By Nancy A. Herrick | Photography by Shanna Wolf
Paul Upchurch knocked off work early one summer afternoon and headed to the golf course. After playing a few holes, he caught up to a man in his 20s who had done the same thing. They played together and wound up joining another young man for the rest of the round.
“The two didn’t know each other, but they both had tattoos on their arms that said Milwaukee,” says Upchurch, who is president and CEO of VISIT Milwaukee, although he announced he will be leaving that position at the end of the year.
“Those two random guys on the golf course were passionate enough about their city to wear it permanently on their arms,” Upchurch says. “That pride that Milwaukeeans have is very sincere, very welcoming. It’s part of Milwaukee’s appeal and we hear about it all the time from visitors to our city.
“It’s also part of what made my job easier.”
For nine years, Upchurch was at the helm of the organization that markets Milwaukee to convention planners, and leisure and business travelers. While he might not have a tattoo, his pride in Milwaukee is evident. He and his family lived in more than a dozen cities during his career in the hospitality industry, including a stint with Milwaukee’s Marcus Corporation. It was his fondness for Milwaukee that helped him make the decision to return in 2010 to lead VISIT Milwaukee, its 38 employees and its $10 million annual budget.
His tenure has been marked by significant growth, as reflected in these statistics for the greater Milwaukee area:
- Total business sales related to tourism grew from $4.2 billion in 2011 (the first full year of Upchurch’s term) to $5.7 billion in 2018.
- Tourism-generated state and local tax revenue grew from $300 billion in 2011 to $372 billion in 2018.
- Tourism-supported full-time jobs increased from 47,442 in 2011 to 52,357 in 2018. Without tourism jobs, Milwaukee County’s unemployment rate for 2018 would have been three times higher.
- Perhaps most significant of all, 24 new hotels opened in Milwaukee County since 2011, with 12 of them downtown. Those figures include the new Cambria and Drury hotels downtown, which are scheduled to open soon.
“Milwaukee truly has come a long way in recent years with billions in development, including the $524 million Fiserv Forum, The Hop streetcar that makes getting around downtown easier, and urban renewal efforts in the Menomonee Valley, the Historic Third Ward and the Deer District, just to name a few,” he says.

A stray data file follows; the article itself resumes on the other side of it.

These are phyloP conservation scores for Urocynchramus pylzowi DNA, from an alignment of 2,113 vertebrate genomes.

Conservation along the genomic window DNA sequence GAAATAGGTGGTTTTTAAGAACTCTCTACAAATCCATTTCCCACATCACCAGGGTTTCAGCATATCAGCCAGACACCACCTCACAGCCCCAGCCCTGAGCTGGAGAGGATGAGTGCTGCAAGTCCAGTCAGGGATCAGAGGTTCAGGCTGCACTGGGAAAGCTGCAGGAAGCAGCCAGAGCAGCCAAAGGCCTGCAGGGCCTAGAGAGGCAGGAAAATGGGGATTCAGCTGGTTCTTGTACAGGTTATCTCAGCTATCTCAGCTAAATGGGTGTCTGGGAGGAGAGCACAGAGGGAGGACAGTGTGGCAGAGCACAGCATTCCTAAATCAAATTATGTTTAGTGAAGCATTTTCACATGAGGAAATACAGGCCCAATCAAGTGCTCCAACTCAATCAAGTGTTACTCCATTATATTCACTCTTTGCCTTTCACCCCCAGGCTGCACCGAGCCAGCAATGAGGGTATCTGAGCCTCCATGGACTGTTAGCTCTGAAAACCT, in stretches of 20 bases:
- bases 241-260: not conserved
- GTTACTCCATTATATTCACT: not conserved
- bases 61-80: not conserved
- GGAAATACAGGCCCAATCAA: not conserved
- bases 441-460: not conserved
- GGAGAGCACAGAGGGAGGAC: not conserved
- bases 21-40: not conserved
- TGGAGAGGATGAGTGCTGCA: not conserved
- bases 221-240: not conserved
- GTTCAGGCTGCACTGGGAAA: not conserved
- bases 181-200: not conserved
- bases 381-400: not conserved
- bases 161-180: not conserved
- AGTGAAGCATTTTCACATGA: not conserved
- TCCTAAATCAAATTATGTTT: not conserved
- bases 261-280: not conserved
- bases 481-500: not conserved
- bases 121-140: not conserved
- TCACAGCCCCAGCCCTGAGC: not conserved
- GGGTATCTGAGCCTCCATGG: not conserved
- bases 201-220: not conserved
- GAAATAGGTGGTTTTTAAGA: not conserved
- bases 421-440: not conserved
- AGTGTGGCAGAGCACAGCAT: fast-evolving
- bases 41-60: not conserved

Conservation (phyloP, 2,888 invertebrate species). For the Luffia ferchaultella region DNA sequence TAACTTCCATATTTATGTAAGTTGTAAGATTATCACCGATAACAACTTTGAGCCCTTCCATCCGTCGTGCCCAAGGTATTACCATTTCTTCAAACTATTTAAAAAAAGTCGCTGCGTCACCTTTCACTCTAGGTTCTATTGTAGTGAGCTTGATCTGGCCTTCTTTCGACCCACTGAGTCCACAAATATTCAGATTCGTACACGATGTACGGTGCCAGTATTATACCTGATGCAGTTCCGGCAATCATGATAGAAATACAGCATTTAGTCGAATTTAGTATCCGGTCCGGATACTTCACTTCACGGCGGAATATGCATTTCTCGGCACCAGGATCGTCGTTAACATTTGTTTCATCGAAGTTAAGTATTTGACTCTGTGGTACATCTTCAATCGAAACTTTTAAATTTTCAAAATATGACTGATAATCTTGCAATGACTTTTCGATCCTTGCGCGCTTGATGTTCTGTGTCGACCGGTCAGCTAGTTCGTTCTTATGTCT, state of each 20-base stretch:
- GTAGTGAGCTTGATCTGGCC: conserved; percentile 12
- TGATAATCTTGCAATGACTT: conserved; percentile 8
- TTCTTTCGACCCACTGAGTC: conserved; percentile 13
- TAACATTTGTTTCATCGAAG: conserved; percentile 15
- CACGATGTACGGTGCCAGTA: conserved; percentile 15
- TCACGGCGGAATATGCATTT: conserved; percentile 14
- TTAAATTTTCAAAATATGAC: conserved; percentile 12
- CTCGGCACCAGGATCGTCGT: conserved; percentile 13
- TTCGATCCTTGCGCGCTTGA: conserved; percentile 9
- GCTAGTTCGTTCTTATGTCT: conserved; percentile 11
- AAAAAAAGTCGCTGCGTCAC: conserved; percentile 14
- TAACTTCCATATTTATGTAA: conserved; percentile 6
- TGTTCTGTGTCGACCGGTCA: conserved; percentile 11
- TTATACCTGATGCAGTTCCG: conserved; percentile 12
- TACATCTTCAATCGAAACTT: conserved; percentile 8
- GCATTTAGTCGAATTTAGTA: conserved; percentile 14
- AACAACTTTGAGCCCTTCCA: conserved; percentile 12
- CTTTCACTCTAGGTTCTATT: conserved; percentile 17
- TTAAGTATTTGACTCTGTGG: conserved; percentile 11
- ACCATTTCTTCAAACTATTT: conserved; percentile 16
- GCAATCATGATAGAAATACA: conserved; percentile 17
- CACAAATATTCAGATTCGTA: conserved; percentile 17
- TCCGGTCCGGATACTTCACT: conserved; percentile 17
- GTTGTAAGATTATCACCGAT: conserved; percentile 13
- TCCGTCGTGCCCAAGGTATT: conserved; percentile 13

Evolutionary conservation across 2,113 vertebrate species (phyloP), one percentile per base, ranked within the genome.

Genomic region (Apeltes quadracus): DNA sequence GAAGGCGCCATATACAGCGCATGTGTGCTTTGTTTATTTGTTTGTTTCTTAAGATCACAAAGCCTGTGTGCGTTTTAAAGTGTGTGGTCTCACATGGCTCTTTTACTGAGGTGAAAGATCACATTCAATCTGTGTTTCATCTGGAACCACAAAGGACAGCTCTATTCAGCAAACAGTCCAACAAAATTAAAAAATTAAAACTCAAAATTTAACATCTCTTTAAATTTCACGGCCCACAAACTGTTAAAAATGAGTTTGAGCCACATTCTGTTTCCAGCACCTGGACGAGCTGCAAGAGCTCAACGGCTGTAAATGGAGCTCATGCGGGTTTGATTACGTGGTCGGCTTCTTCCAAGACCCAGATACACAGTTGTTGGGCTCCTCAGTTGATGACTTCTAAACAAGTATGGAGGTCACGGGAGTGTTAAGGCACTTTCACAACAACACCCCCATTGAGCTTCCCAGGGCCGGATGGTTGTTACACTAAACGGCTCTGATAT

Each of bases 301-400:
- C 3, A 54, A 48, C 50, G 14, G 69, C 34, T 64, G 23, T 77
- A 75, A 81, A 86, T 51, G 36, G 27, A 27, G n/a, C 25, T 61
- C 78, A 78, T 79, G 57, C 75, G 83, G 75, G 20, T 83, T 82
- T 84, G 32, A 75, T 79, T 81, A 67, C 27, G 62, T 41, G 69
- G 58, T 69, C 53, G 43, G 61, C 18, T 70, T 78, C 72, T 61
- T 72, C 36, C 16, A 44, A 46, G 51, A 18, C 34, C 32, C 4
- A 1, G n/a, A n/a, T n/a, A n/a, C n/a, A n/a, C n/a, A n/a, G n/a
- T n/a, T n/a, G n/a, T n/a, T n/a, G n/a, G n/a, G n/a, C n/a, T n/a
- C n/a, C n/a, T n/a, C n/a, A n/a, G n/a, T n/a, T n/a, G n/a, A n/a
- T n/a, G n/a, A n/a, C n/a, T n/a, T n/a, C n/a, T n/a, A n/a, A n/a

Many would say Upchurch’s most significant accomplishment was leading VISIT Milwaukee’s effort to help land the Democratic National Convention. Arguably the most visible of all conventions, the July 2020 event will bring as many as 50,000 visitors to Milwaukee, including Democratic officials, delegates and their families, security personnel, media and more. The economic impact is estimated at $200 million. Milwaukee was selected over the two other finalists: Houston and Miami.
“The Democrats who made the official visits told us that VISIT Milwaukee stood apart and gave them the confidence that Milwaukee could handle the convention,” Upchurch says with pride.
A JOB WELL DONE
Those who have worked with Upchurch are generous in their praise.
Marty Brooks is president and CEO of the Wisconsin Center District, which operates the Wisconsin Center, the UW- Milwaukee Panther Arena and the Miller High Life Theatre. He credits Upchurch with coordinating the details that went into impressing the Democratic National Committee.
“I don’t believe the community appreciates the role Paul and VISIT Milwaukee made in securing the convention,” Brooks says. “He has great recall of the facts, figures and rationale behind decisions. Paul and his team handled it all in a seemingly effortless way.”
Omar Shaikh, chair of VISIT Milwaukee’s Board of Directors and co-owner of the SURG Restaurant Group (among other endeavors), is heading the effort to find Upchurch’s replacement.
“Paul has been an excellent leader and tourism has shown growth every year since he has been at the helm of VISIT Milwaukee,” Shaikh says. “He’s very good at the numbers and has taught me so much about how things should be run.”
Stephanie Klett, former Wisconsin Secretary of Tourism, and current president and CEO of VISIT Lake Geneva, worked with Upchurch in his role as chair of the Governor’s Council on Tourism.